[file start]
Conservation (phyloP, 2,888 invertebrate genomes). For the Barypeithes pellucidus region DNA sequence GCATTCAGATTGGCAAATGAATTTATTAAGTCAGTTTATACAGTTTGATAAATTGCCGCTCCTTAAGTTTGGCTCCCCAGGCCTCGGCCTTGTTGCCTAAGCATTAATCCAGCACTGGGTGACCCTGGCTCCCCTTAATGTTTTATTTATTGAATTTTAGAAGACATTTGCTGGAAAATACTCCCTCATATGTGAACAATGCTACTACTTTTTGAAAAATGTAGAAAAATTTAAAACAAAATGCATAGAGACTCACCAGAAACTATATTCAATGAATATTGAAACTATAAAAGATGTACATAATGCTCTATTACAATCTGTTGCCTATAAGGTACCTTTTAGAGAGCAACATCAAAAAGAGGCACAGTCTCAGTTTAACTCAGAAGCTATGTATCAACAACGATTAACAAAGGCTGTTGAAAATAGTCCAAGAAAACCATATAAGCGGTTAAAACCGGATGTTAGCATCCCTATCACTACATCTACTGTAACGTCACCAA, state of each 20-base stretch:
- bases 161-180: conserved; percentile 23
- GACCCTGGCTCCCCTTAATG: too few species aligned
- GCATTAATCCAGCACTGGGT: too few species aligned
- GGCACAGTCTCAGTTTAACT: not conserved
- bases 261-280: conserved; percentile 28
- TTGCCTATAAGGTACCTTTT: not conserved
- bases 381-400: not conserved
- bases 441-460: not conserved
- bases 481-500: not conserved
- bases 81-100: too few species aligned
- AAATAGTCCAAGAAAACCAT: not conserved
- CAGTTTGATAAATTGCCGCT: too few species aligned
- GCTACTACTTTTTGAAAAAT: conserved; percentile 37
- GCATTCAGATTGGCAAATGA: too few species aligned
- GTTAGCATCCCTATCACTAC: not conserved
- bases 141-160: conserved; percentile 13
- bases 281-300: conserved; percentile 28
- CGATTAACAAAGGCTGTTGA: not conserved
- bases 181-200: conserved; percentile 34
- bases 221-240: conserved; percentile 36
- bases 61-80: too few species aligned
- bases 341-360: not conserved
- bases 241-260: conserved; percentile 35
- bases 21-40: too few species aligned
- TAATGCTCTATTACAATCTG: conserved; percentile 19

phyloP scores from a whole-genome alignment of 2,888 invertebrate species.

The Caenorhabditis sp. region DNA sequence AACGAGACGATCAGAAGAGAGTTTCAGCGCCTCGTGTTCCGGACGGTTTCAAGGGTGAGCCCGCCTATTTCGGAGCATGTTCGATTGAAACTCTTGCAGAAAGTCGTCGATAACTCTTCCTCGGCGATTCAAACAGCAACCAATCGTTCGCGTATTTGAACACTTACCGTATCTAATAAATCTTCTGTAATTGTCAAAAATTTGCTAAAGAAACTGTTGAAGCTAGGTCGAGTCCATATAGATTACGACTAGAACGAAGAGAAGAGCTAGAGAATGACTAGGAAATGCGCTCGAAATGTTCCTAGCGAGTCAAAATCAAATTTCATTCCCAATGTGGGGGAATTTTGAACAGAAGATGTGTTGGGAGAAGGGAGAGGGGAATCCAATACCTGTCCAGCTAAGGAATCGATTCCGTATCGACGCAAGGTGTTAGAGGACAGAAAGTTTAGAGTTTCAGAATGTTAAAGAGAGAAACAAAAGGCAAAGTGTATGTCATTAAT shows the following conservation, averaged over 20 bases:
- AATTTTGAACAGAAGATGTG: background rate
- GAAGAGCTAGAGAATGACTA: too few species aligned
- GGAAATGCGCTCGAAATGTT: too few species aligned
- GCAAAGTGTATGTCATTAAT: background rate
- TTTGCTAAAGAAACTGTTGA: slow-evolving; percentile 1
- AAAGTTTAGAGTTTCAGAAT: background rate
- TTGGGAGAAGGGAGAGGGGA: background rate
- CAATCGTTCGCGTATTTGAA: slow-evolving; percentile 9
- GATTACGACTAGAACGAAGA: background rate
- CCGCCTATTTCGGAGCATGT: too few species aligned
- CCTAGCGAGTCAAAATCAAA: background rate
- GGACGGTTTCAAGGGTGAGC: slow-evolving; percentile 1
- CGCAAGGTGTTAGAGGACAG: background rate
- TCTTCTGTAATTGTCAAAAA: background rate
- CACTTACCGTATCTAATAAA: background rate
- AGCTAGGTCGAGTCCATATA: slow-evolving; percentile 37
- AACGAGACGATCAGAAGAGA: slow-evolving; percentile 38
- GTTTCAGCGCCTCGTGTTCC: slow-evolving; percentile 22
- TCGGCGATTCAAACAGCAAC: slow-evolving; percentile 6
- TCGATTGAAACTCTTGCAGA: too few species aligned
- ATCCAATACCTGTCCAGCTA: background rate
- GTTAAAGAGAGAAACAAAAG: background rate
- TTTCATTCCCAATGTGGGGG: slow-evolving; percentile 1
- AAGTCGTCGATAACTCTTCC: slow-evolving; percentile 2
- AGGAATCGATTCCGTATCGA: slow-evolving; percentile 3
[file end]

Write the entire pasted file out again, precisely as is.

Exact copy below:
Conservation (phyloP, 2,888 invertebrate genomes). For the Barypeithes pellucidus region DNA sequence GCATTCAGATTGGCAAATGAATTTATTAAGTCAGTTTATACAGTTTGATAAATTGCCGCTCCTTAAGTTTGGCTCCCCAGGCCTCGGCCTTGTTGCCTAAGCATTAATCCAGCACTGGGTGACCCTGGCTCCCCTTAATGTTTTATTTATTGAATTTTAGAAGACATTTGCTGGAAAATACTCCCTCATATGTGAACAATGCTACTACTTTTTGAAAAATGTAGAAAAATTTAAAACAAAATGCATAGAGACTCACCAGAAACTATATTCAATGAATATTGAAACTATAAAAGATGTACATAATGCTCTATTACAATCTGTTGCCTATAAGGTACCTTTTAGAGAGCAACATCAAAAAGAGGCACAGTCTCAGTTTAACTCAGAAGCTATGTATCAACAACGATTAACAAAGGCTGTTGAAAATAGTCCAAGAAAACCATATAAGCGGTTAAAACCGGATGTTAGCATCCCTATCACTACATCTACTGTAACGTCACCAA, state of each 20-base stretch:
- bases 161-180: conserved; percentile 23
- GACCCTGGCTCCCCTTAATG: too few species aligned
- GCATTAATCCAGCACTGGGT: too few species aligned
- GGCACAGTCTCAGTTTAACT: not conserved
- bases 261-280: conserved; percentile 28
- TTGCCTATAAGGTACCTTTT: not conserved
- bases 381-400: not conserved
- bases 441-460: not conserved
- bases 481-500: not conserved
- bases 81-100: too few species aligned
- AAATAGTCCAAGAAAACCAT: not conserved
- CAGTTTGATAAATTGCCGCT: too few species aligned
- GCTACTACTTTTTGAAAAAT: conserved; percentile 37
- GCATTCAGATTGGCAAATGA: too few species aligned
- GTTAGCATCCCTATCACTAC: not conserved
- bases 141-160: conserved; percentile 13
- bases 281-300: conserved; percentile 28
- CGATTAACAAAGGCTGTTGA: not conserved
- bases 181-200: conserved; percentile 34
- bases 221-240: conserved; percentile 36
- bases 61-80: too few species aligned
- bases 341-360: not conserved
- bases 241-260: conserved; percentile 35
- bases 21-40: too few species aligned
- TAATGCTCTATTACAATCTG: conserved; percentile 19

phyloP scores from a whole-genome alignment of 2,888 invertebrate species.

The Caenorhabditis sp. region DNA sequence AACGAGACGATCAGAAGAGAGTTTCAGCGCCTCGTGTTCCGGACGGTTTCAAGGGTGAGCCCGCCTATTTCGGAGCATGTTCGATTGAAACTCTTGCAGAAAGTCGTCGATAACTCTTCCTCGGCGATTCAAACAGCAACCAATCGTTCGCGTATTTGAACACTTACCGTATCTAATAAATCTTCTGTAATTGTCAAAAATTTGCTAAAGAAACTGTTGAAGCTAGGTCGAGTCCATATAGATTACGACTAGAACGAAGAGAAGAGCTAGAGAATGACTAGGAAATGCGCTCGAAATGTTCCTAGCGAGTCAAAATCAAATTTCATTCCCAATGTGGGGGAATTTTGAACAGAAGATGTGTTGGGAGAAGGGAGAGGGGAATCCAATACCTGTCCAGCTAAGGAATCGATTCCGTATCGACGCAAGGTGTTAGAGGACAGAAAGTTTAGAGTTTCAGAATGTTAAAGAGAGAAACAAAAGGCAAAGTGTATGTCATTAAT shows the following conservation, averaged over 20 bases:
- AATTTTGAACAGAAGATGTG: background rate
- GAAGAGCTAGAGAATGACTA: too few species aligned
- GGAAATGCGCTCGAAATGTT: too few species aligned
- GCAAAGTGTATGTCATTAAT: background rate
- TTTGCTAAAGAAACTGTTGA: slow-evolving; percentile 1
- AAAGTTTAGAGTTTCAGAAT: background rate
- TTGGGAGAAGGGAGAGGGGA: background rate
- CAATCGTTCGCGTATTTGAA: slow-evolving; percentile 9
- GATTACGACTAGAACGAAGA: background rate
- CCGCCTATTTCGGAGCATGT: too few species aligned
- CCTAGCGAGTCAAAATCAAA: background rate
- GGACGGTTTCAAGGGTGAGC: slow-evolving; percentile 1
- CGCAAGGTGTTAGAGGACAG: background rate
- TCTTCTGTAATTGTCAAAAA: background rate
- CACTTACCGTATCTAATAAA: background rate
- AGCTAGGTCGAGTCCATATA: slow-evolving; percentile 37
- AACGAGACGATCAGAAGAGA: slow-evolving; percentile 38
- GTTTCAGCGCCTCGTGTTCC: slow-evolving; percentile 22
- TCGGCGATTCAAACAGCAAC: slow-evolving; percentile 6
- TCGATTGAAACTCTTGCAGA: too few species aligned
- ATCCAATACCTGTCCAGCTA: background rate
- GTTAAAGAGAGAAACAAAAG: background rate
- TTTCATTCCCAATGTGGGGG: slow-evolving; percentile 1
- AAGTCGTCGATAACTCTTCC: slow-evolving; percentile 2
- AGGAATCGATTCCGTATCGA: slow-evolving; percentile 3